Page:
Notwithstanding the best efforts of firefighters across our nation, the risks posed by unexpected blazes remain. Given the obvious hazards posed by fires, smoke detectors have been an omnipresent fixture on ceilings across America. As a result, questions are likely to be raised when there is a death related to the absence of these commonplace instruments. Indeed, this situation was at the heart of a recent case before the Georgia Court of Appeals, Gardner v. Clark.
The facts at issue in Gardner, as viewed favorably to the plaintiffs, are as follows. The mother of the plaintiffs in this action, who filed suit personally and in a representative capacity for their deceased mother, leased a mobile home from the defendant. The decedent moved into the mobile home before all the utilities had been turned on, and on a cold night in November 2009, one of the decedent’s sons and his uncle set a fire in the mobile home fireplace. At some point thereafter, the son, who had returned to his nearby residence, observed that the mobile home was on fire. The son ran back to the mobile home as his wife called 911. His mother, however, unfortunately died in the blaze. At trial, the defendant acknowledged that the decedent died in the mobile home fire and that as a leasor of property, he was required to ensure that the property was equipped with functional smoke detectors. The defendant testified that there were electric smoke detectors in the home that would have worked had the utilities been connected. The defendant, however, acknowledged that he was unaware of any state law regarding battery-powered smoke detectors.
An arson investigator qualified in fire investigations testified that he responded to the fire at the mobile home and that he neither identified evidence of the existence of a hearth, a type of safety barrier, nor found any smoke detector remnants. Based on the absence of remnants, the investigator stated that he believed there were no smoke detectors in the mobile home. The investigator further testified that the body of the decedent was found in the corner of a room and that when a victim is found in a corner, it indicates that he or she was alive at the time of the fire and was attempting to find an escape. The investigator’s observation was supported by the burn pattern on the decedent’s body, and the investigator stated that he had seen the decedent’s autopsy report, which stated that her death was caused by the fire. The investigator also stated that a person is most likely to survive a fire if functional smoke detectors are present.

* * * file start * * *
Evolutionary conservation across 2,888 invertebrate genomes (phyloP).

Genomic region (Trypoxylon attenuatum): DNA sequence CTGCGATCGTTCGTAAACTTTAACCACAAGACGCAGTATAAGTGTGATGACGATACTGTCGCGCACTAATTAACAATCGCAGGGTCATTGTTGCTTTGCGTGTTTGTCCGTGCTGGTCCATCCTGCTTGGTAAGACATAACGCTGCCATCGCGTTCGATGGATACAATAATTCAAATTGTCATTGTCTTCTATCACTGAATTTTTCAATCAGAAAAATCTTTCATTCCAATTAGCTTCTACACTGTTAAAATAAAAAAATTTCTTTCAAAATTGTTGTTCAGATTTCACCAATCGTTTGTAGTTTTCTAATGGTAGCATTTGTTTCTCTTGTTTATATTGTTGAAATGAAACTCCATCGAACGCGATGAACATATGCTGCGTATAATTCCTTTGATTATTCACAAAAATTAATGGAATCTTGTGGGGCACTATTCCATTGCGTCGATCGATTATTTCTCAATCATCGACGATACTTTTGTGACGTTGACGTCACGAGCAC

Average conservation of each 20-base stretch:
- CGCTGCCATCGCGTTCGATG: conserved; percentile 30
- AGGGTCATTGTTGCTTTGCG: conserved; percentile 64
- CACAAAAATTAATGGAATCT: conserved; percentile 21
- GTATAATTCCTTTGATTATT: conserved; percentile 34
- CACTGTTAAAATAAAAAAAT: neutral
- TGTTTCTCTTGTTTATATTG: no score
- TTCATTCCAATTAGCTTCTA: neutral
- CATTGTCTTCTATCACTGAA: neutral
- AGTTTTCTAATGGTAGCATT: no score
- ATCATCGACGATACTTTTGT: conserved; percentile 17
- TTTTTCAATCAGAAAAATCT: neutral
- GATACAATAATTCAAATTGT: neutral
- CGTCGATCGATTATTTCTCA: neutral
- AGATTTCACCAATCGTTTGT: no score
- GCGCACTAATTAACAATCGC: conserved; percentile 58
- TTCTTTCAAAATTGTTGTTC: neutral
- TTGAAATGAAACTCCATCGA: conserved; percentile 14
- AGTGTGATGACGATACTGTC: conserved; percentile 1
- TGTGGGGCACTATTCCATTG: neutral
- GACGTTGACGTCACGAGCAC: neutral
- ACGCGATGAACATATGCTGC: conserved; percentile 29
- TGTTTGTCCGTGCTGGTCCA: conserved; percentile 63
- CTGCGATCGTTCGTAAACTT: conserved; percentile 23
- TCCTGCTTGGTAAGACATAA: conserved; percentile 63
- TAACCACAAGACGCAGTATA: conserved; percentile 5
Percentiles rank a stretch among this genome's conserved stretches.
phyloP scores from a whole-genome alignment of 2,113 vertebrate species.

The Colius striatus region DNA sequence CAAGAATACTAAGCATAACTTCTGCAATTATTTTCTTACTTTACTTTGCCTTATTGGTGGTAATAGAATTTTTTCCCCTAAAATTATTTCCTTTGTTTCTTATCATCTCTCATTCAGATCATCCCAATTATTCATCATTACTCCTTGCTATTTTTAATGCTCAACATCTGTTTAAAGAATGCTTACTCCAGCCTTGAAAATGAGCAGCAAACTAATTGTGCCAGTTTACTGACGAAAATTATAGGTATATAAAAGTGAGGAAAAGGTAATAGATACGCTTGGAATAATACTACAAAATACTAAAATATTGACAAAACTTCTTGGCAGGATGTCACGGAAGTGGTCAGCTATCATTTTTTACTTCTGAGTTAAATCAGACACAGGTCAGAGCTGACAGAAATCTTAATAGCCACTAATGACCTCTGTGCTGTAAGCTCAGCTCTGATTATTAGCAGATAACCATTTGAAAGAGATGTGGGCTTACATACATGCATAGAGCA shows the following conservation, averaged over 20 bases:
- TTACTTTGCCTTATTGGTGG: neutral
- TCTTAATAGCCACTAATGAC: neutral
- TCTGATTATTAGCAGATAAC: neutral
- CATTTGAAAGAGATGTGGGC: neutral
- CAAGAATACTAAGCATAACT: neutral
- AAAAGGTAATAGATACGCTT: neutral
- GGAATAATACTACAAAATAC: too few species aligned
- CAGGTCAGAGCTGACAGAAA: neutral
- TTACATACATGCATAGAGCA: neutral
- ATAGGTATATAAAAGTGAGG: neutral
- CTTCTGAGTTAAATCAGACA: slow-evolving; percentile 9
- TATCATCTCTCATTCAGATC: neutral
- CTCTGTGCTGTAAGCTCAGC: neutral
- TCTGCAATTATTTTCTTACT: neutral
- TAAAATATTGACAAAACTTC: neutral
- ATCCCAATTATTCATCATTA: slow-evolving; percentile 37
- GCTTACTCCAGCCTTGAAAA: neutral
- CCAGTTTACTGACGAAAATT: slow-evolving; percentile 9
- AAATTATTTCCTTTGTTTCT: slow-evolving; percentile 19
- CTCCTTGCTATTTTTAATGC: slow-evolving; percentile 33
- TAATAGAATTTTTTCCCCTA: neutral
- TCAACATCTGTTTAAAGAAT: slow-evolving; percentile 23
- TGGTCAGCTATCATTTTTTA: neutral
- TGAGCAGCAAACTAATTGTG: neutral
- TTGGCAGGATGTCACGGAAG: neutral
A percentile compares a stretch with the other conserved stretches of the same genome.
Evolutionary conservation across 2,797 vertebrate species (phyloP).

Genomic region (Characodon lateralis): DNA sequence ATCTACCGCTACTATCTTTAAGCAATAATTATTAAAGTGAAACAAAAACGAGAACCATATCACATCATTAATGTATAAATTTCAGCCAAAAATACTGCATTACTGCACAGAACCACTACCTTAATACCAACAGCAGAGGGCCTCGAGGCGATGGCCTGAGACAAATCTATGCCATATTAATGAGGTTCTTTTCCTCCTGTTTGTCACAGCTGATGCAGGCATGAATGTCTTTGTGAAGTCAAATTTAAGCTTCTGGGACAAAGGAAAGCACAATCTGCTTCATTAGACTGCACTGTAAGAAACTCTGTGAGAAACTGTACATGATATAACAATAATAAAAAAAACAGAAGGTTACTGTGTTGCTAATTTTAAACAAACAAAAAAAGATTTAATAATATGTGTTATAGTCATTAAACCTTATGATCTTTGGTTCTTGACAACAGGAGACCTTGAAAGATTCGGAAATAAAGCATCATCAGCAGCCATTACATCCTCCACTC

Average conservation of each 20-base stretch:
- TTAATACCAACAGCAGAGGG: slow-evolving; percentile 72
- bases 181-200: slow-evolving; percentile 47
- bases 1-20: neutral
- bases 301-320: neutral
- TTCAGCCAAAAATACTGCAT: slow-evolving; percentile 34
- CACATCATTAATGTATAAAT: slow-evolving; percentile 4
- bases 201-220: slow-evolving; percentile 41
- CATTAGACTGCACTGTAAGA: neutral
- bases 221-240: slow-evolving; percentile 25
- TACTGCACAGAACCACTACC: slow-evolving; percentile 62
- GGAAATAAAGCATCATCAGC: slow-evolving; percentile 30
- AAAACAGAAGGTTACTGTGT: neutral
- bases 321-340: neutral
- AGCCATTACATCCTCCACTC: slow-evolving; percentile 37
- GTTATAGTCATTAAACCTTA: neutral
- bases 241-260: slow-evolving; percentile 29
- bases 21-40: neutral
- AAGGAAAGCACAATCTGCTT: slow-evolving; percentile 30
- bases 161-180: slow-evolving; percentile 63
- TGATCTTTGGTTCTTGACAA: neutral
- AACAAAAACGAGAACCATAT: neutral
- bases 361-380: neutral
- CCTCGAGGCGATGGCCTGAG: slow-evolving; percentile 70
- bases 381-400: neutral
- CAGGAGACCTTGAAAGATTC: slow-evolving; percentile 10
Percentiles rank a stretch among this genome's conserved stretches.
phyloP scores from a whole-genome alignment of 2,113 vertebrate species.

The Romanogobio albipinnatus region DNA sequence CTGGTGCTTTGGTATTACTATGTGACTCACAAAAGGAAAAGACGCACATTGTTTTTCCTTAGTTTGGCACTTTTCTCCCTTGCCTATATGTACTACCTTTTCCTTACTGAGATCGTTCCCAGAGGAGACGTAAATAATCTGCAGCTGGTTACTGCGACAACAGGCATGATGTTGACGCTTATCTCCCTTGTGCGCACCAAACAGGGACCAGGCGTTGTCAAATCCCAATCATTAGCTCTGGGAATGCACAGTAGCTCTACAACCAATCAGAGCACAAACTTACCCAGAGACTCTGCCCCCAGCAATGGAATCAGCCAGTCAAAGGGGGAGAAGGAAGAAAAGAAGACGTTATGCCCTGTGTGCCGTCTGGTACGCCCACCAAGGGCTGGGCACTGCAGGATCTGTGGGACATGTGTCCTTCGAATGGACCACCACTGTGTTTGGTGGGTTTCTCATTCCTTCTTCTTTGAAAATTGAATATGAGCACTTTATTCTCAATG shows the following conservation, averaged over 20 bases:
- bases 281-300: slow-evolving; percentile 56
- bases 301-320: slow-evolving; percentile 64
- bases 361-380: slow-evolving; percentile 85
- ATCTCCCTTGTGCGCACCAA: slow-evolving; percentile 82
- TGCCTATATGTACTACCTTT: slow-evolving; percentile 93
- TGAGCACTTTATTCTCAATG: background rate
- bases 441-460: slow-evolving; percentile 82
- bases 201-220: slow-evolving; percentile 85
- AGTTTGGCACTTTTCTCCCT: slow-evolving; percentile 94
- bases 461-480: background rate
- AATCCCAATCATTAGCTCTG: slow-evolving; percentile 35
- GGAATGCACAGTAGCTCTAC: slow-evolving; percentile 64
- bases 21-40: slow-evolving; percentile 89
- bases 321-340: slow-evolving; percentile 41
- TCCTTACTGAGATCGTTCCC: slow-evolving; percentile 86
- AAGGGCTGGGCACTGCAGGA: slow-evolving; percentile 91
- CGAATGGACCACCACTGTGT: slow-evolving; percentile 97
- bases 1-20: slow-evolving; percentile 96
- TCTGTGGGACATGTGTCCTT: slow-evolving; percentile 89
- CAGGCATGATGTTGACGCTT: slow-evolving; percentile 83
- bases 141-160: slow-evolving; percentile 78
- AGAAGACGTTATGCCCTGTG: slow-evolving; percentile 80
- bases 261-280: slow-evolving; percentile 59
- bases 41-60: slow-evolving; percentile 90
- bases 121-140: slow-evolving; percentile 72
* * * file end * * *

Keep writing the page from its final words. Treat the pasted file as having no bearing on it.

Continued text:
At the close of the plaintiffs’ case, the defendant moved for a directed verdict, which the trial court granted. In its order granting the motion, the trial court specifically noted that the plaintiffs had not put forth “evidence,  expert evidence[,] as to the cause of death of [the decedent]” and that “no medical doctor . . . medical examiner. . . testified to the cause of death.” Accordingly, based on the siblings’ perceived failure to propound evidence to establish the decedent’s cause of death, the trial court directed a verdict in favor of the defendant. The plaintiffs then brought the current appeal.
On appeal, the Georgia Court of Appeals agreed that the trial judge’s directed verdict was in error and reversed. As a general matter, “expert evidence . . . is not required to prove causation in a simple negligence case.” Cowart v. Widener, 287 Ga. 622 (2010). Expert testimony is, however, required to establish causation if there is “a medical question involving truly specialized medical knowledge (rather than the sort of medical knowledge that is within common understanding and experience).” Id. The Georgia Supreme Court cautioned that the term “medical question” should not be understood as broadly as it is in common parlance; instead, a “medical question” is only present when the issues are of such a specialized quality that they would be beyond the grasp of lay members of a jury without explanation. Id. Applying this standard, the Court of Appeals found that the trial court erred in concluding that the plaintiffs needed to propound expert evidence to support their case. Instead, the court held that the jury need not have expert evidence to conclude that the decedent in this case died as a result of the fire. See, e.g., Donson Nursing Facilities v. Dixon, 176 Ga. App. 700-01 (1985) (holding that trial court properly denied motion for directed verdict because expert testimony was unnecessary to establish that victim died in a fire). Furthermore, the Court of Appeals noted that the plaintiffs had, in fact, put forth expert testimony in the form of the fire investigator who opined on the cause of the decedent’s death. Accordingly, the Court of Appeals reversed the judgment and remanded the case for a new trial.
The plaintiffs will get a second bite at the apple, but ultimately it would have been preferable had the trial judge not made an error in the first instance. Indeed, trial litigation is not an easy endeavor, and those with a viable negligence claim should consider enlisting the aid of experienced trial counsel to help them navigate the process and minimize the errors that may arise. The Atlanta wrongful death attorneys at the Simon Law Firm have considerable experience representing clients in both state and federal courts, and they are prepared to help those with a possibly meritorious claim. Indeed, if you’ve recently been harmed as a result of possible negligence and are curious about the viability of your case, feel free to contact us to arrange a complimentary case evaluation.